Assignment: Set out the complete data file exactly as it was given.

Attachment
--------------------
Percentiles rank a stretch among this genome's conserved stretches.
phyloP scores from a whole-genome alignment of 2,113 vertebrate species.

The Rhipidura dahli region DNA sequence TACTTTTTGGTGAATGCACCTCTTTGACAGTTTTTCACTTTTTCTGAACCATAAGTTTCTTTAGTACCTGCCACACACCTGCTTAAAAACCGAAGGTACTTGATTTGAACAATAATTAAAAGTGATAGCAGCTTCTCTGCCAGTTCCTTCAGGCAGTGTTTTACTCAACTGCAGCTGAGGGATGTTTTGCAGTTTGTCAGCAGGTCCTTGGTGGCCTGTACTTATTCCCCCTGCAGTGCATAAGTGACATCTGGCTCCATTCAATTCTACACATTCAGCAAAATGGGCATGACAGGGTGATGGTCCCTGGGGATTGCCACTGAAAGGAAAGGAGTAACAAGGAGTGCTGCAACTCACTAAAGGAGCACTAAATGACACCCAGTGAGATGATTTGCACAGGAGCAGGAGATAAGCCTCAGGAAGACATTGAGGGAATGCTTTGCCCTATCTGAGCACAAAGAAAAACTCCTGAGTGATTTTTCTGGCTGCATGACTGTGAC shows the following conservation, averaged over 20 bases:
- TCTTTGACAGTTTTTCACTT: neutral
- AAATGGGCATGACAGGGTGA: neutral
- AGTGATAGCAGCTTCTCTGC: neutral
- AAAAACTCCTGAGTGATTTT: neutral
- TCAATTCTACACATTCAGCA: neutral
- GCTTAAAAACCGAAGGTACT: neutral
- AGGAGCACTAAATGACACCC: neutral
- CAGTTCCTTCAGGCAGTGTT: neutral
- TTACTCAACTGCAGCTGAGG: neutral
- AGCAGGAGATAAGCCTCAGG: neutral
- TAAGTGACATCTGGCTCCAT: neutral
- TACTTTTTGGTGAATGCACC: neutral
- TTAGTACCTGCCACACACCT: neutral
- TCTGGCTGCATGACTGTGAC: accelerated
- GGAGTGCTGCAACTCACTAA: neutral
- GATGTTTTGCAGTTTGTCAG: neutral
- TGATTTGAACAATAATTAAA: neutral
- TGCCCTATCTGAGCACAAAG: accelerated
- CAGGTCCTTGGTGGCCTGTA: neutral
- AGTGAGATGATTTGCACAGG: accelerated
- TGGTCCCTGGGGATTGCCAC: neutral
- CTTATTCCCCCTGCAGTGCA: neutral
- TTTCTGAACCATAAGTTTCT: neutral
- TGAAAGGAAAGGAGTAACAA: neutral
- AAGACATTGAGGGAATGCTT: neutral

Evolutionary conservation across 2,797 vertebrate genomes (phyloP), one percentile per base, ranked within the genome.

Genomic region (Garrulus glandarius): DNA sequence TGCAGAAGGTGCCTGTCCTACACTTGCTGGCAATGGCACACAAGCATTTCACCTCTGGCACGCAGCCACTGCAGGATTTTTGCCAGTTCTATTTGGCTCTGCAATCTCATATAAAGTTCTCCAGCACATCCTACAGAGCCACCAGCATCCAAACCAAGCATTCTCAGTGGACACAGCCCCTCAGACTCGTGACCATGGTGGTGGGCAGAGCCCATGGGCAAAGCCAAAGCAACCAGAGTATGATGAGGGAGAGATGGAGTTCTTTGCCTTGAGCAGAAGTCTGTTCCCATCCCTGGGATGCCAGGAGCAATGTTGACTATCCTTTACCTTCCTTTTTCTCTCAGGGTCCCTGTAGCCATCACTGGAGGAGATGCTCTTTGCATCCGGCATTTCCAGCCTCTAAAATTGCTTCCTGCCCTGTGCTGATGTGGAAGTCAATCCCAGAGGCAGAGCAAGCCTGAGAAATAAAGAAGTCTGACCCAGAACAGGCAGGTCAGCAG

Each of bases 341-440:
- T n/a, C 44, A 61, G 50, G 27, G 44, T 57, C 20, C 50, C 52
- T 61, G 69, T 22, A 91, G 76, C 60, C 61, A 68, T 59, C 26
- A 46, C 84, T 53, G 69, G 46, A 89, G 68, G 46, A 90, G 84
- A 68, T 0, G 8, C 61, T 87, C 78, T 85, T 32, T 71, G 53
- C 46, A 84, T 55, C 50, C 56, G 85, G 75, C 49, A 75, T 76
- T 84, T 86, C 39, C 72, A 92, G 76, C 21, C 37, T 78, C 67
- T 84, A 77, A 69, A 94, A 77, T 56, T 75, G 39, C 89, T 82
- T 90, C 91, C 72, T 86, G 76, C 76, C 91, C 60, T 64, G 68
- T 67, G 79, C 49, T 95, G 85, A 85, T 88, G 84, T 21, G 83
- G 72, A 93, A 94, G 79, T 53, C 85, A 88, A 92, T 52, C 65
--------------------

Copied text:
Percentiles rank a stretch among this genome's conserved stretches.
phyloP scores from a whole-genome alignment of 2,113 vertebrate species.

The Rhipidura dahli region DNA sequence TACTTTTTGGTGAATGCACCTCTTTGACAGTTTTTCACTTTTTCTGAACCATAAGTTTCTTTAGTACCTGCCACACACCTGCTTAAAAACCGAAGGTACTTGATTTGAACAATAATTAAAAGTGATAGCAGCTTCTCTGCCAGTTCCTTCAGGCAGTGTTTTACTCAACTGCAGCTGAGGGATGTTTTGCAGTTTGTCAGCAGGTCCTTGGTGGCCTGTACTTATTCCCCCTGCAGTGCATAAGTGACATCTGGCTCCATTCAATTCTACACATTCAGCAAAATGGGCATGACAGGGTGATGGTCCCTGGGGATTGCCACTGAAAGGAAAGGAGTAACAAGGAGTGCTGCAACTCACTAAAGGAGCACTAAATGACACCCAGTGAGATGATTTGCACAGGAGCAGGAGATAAGCCTCAGGAAGACATTGAGGGAATGCTTTGCCCTATCTGAGCACAAAGAAAAACTCCTGAGTGATTTTTCTGGCTGCATGACTGTGAC shows the following conservation, averaged over 20 bases:
- TCTTTGACAGTTTTTCACTT: neutral
- AAATGGGCATGACAGGGTGA: neutral
- AGTGATAGCAGCTTCTCTGC: neutral
- AAAAACTCCTGAGTGATTTT: neutral
- TCAATTCTACACATTCAGCA: neutral
- GCTTAAAAACCGAAGGTACT: neutral
- AGGAGCACTAAATGACACCC: neutral
- CAGTTCCTTCAGGCAGTGTT: neutral
- TTACTCAACTGCAGCTGAGG: neutral
- AGCAGGAGATAAGCCTCAGG: neutral
- TAAGTGACATCTGGCTCCAT: neutral
- TACTTTTTGGTGAATGCACC: neutral
- TTAGTACCTGCCACACACCT: neutral
- TCTGGCTGCATGACTGTGAC: accelerated
- GGAGTGCTGCAACTCACTAA: neutral
- GATGTTTTGCAGTTTGTCAG: neutral
- TGATTTGAACAATAATTAAA: neutral
- TGCCCTATCTGAGCACAAAG: accelerated
- CAGGTCCTTGGTGGCCTGTA: neutral
- AGTGAGATGATTTGCACAGG: accelerated
- TGGTCCCTGGGGATTGCCAC: neutral
- CTTATTCCCCCTGCAGTGCA: neutral
- TTTCTGAACCATAAGTTTCT: neutral
- TGAAAGGAAAGGAGTAACAA: neutral
- AAGACATTGAGGGAATGCTT: neutral

Evolutionary conservation across 2,797 vertebrate genomes (phyloP), one percentile per base, ranked within the genome.

Genomic region (Garrulus glandarius): DNA sequence TGCAGAAGGTGCCTGTCCTACACTTGCTGGCAATGGCACACAAGCATTTCACCTCTGGCACGCAGCCACTGCAGGATTTTTGCCAGTTCTATTTGGCTCTGCAATCTCATATAAAGTTCTCCAGCACATCCTACAGAGCCACCAGCATCCAAACCAAGCATTCTCAGTGGACACAGCCCCTCAGACTCGTGACCATGGTGGTGGGCAGAGCCCATGGGCAAAGCCAAAGCAACCAGAGTATGATGAGGGAGAGATGGAGTTCTTTGCCTTGAGCAGAAGTCTGTTCCCATCCCTGGGATGCCAGGAGCAATGTTGACTATCCTTTACCTTCCTTTTTCTCTCAGGGTCCCTGTAGCCATCACTGGAGGAGATGCTCTTTGCATCCGGCATTTCCAGCCTCTAAAATTGCTTCCTGCCCTGTGCTGATGTGGAAGTCAATCCCAGAGGCAGAGCAAGCCTGAGAAATAAAGAAGTCTGACCCAGAACAGGCAGGTCAGCAG

Each of bases 341-440:
- T n/a, C 44, A 61, G 50, G 27, G 44, T 57, C 20, C 50, C 52
- T 61, G 69, T 22, A 91, G 76, C 60, C 61, A 68, T 59, C 26
- A 46, C 84, T 53, G 69, G 46, A 89, G 68, G 46, A 90, G 84
- A 68, T 0, G 8, C 61, T 87, C 78, T 85, T 32, T 71, G 53
- C 46, A 84, T 55, C 50, C 56, G 85, G 75, C 49, A 75, T 76
- T 84, T 86, C 39, C 72, A 92, G 76, C 21, C 37, T 78, C 67
- T 84, A 77, A 69, A 94, A 77, T 56, T 75, G 39, C 89, T 82
- T 90, C 91, C 72, T 86, G 76, C 76, C 91, C 60, T 64, G 68
- T 67, G 79, C 49, T 95, G 85, A 85, T 88, G 84, T 21, G 83
- G 72, A 93, A 94, G 79, T 53, C 85, A 88, A 92, T 52, C 65